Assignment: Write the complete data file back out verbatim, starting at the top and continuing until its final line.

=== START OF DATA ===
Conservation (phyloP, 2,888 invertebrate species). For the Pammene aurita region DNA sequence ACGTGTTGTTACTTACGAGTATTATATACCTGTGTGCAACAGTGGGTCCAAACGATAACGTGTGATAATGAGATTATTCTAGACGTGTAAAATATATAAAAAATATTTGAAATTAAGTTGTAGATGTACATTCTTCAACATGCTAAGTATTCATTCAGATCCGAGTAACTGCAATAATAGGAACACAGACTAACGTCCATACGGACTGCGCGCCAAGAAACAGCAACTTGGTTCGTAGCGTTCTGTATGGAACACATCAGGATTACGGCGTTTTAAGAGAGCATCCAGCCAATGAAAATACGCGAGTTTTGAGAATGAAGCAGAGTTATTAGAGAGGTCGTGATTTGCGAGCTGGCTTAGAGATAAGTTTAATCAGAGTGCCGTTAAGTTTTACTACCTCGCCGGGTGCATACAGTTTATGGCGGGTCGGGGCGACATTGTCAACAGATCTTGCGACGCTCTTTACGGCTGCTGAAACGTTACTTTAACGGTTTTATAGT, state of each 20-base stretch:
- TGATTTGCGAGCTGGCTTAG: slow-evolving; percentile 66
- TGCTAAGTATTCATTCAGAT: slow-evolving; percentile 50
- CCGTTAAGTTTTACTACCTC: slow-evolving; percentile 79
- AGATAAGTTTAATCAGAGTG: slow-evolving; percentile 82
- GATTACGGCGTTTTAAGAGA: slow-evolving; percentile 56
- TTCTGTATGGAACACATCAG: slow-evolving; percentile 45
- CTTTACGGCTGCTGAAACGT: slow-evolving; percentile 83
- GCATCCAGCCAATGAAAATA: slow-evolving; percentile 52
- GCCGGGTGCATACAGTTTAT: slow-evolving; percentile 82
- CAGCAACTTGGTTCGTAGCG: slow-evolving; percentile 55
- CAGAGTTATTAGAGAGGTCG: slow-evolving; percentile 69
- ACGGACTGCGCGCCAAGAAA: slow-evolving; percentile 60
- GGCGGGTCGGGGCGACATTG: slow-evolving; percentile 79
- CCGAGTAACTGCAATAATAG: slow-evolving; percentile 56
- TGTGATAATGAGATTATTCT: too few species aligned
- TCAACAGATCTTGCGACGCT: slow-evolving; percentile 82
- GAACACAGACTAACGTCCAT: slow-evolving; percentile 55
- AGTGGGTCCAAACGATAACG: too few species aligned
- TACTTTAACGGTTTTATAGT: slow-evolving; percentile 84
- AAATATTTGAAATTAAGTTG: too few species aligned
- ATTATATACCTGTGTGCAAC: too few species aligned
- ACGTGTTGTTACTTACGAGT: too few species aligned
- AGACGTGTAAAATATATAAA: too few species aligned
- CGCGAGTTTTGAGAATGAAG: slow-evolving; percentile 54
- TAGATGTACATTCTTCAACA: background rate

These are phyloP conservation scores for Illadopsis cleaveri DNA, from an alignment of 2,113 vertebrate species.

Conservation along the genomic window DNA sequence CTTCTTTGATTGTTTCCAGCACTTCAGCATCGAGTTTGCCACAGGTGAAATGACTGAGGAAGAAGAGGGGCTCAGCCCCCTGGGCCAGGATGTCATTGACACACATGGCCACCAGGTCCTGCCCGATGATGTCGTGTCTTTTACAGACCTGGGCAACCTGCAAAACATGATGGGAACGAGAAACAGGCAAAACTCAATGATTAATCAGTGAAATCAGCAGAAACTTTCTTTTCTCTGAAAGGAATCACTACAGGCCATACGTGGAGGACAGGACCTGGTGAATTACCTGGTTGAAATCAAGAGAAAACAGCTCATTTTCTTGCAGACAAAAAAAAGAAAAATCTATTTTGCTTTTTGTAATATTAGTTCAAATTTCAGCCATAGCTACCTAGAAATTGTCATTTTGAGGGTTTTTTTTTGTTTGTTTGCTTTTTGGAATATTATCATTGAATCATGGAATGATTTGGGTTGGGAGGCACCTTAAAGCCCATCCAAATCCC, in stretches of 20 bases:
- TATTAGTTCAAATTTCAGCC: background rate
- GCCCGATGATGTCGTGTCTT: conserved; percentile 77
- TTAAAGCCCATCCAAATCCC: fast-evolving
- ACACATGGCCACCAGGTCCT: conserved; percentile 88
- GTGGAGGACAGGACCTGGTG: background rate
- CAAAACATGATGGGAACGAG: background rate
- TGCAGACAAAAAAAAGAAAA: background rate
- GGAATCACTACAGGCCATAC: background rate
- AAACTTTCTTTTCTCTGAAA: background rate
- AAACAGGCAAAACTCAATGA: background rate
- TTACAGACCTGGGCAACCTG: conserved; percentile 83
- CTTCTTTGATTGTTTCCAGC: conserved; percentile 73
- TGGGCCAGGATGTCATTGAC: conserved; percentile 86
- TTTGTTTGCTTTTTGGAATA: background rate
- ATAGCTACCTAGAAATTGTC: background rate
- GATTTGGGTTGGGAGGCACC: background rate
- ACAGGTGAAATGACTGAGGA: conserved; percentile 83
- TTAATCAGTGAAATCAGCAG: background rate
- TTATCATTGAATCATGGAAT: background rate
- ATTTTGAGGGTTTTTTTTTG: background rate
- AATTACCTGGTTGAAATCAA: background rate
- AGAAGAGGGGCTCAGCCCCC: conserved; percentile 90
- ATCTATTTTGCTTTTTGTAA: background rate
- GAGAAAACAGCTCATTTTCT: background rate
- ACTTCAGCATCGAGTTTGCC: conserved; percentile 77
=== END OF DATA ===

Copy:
Conservation (phyloP, 2,888 invertebrate species). For the Pammene aurita region DNA sequence ACGTGTTGTTACTTACGAGTATTATATACCTGTGTGCAACAGTGGGTCCAAACGATAACGTGTGATAATGAGATTATTCTAGACGTGTAAAATATATAAAAAATATTTGAAATTAAGTTGTAGATGTACATTCTTCAACATGCTAAGTATTCATTCAGATCCGAGTAACTGCAATAATAGGAACACAGACTAACGTCCATACGGACTGCGCGCCAAGAAACAGCAACTTGGTTCGTAGCGTTCTGTATGGAACACATCAGGATTACGGCGTTTTAAGAGAGCATCCAGCCAATGAAAATACGCGAGTTTTGAGAATGAAGCAGAGTTATTAGAGAGGTCGTGATTTGCGAGCTGGCTTAGAGATAAGTTTAATCAGAGTGCCGTTAAGTTTTACTACCTCGCCGGGTGCATACAGTTTATGGCGGGTCGGGGCGACATTGTCAACAGATCTTGCGACGCTCTTTACGGCTGCTGAAACGTTACTTTAACGGTTTTATAGT, state of each 20-base stretch:
- TGATTTGCGAGCTGGCTTAG: slow-evolving; percentile 66
- TGCTAAGTATTCATTCAGAT: slow-evolving; percentile 50
- CCGTTAAGTTTTACTACCTC: slow-evolving; percentile 79
- AGATAAGTTTAATCAGAGTG: slow-evolving; percentile 82
- GATTACGGCGTTTTAAGAGA: slow-evolving; percentile 56
- TTCTGTATGGAACACATCAG: slow-evolving; percentile 45
- CTTTACGGCTGCTGAAACGT: slow-evolving; percentile 83
- GCATCCAGCCAATGAAAATA: slow-evolving; percentile 52
- GCCGGGTGCATACAGTTTAT: slow-evolving; percentile 82
- CAGCAACTTGGTTCGTAGCG: slow-evolving; percentile 55
- CAGAGTTATTAGAGAGGTCG: slow-evolving; percentile 69
- ACGGACTGCGCGCCAAGAAA: slow-evolving; percentile 60
- GGCGGGTCGGGGCGACATTG: slow-evolving; percentile 79
- CCGAGTAACTGCAATAATAG: slow-evolving; percentile 56
- TGTGATAATGAGATTATTCT: too few species aligned
- TCAACAGATCTTGCGACGCT: slow-evolving; percentile 82
- GAACACAGACTAACGTCCAT: slow-evolving; percentile 55
- AGTGGGTCCAAACGATAACG: too few species aligned
- TACTTTAACGGTTTTATAGT: slow-evolving; percentile 84
- AAATATTTGAAATTAAGTTG: too few species aligned
- ATTATATACCTGTGTGCAAC: too few species aligned
- ACGTGTTGTTACTTACGAGT: too few species aligned
- AGACGTGTAAAATATATAAA: too few species aligned
- CGCGAGTTTTGAGAATGAAG: slow-evolving; percentile 54
- TAGATGTACATTCTTCAACA: background rate

These are phyloP conservation scores for Illadopsis cleaveri DNA, from an alignment of 2,113 vertebrate species.

Conservation along the genomic window DNA sequence CTTCTTTGATTGTTTCCAGCACTTCAGCATCGAGTTTGCCACAGGTGAAATGACTGAGGAAGAAGAGGGGCTCAGCCCCCTGGGCCAGGATGTCATTGACACACATGGCCACCAGGTCCTGCCCGATGATGTCGTGTCTTTTACAGACCTGGGCAACCTGCAAAACATGATGGGAACGAGAAACAGGCAAAACTCAATGATTAATCAGTGAAATCAGCAGAAACTTTCTTTTCTCTGAAAGGAATCACTACAGGCCATACGTGGAGGACAGGACCTGGTGAATTACCTGGTTGAAATCAAGAGAAAACAGCTCATTTTCTTGCAGACAAAAAAAAGAAAAATCTATTTTGCTTTTTGTAATATTAGTTCAAATTTCAGCCATAGCTACCTAGAAATTGTCATTTTGAGGGTTTTTTTTTGTTTGTTTGCTTTTTGGAATATTATCATTGAATCATGGAATGATTTGGGTTGGGAGGCACCTTAAAGCCCATCCAAATCCC, in stretches of 20 bases:
- TATTAGTTCAAATTTCAGCC: background rate
- GCCCGATGATGTCGTGTCTT: conserved; percentile 77
- TTAAAGCCCATCCAAATCCC: fast-evolving
- ACACATGGCCACCAGGTCCT: conserved; percentile 88
- GTGGAGGACAGGACCTGGTG: background rate
- CAAAACATGATGGGAACGAG: background rate
- TGCAGACAAAAAAAAGAAAA: background rate
- GGAATCACTACAGGCCATAC: background rate
- AAACTTTCTTTTCTCTGAAA: background rate
- AAACAGGCAAAACTCAATGA: background rate
- TTACAGACCTGGGCAACCTG: conserved; percentile 83
- CTTCTTTGATTGTTTCCAGC: conserved; percentile 73
- TGGGCCAGGATGTCATTGAC: conserved; percentile 86
- TTTGTTTGCTTTTTGGAATA: background rate
- ATAGCTACCTAGAAATTGTC: background rate
- GATTTGGGTTGGGAGGCACC: background rate
- ACAGGTGAAATGACTGAGGA: conserved; percentile 83
- TTAATCAGTGAAATCAGCAG: background rate
- TTATCATTGAATCATGGAAT: background rate
- ATTTTGAGGGTTTTTTTTTG: background rate
- AATTACCTGGTTGAAATCAA: background rate
- AGAAGAGGGGCTCAGCCCCC: conserved; percentile 90
- ATCTATTTTGCTTTTTGTAA: background rate
- GAGAAAACAGCTCATTTTCT: background rate
- ACTTCAGCATCGAGTTTGCC: conserved; percentile 77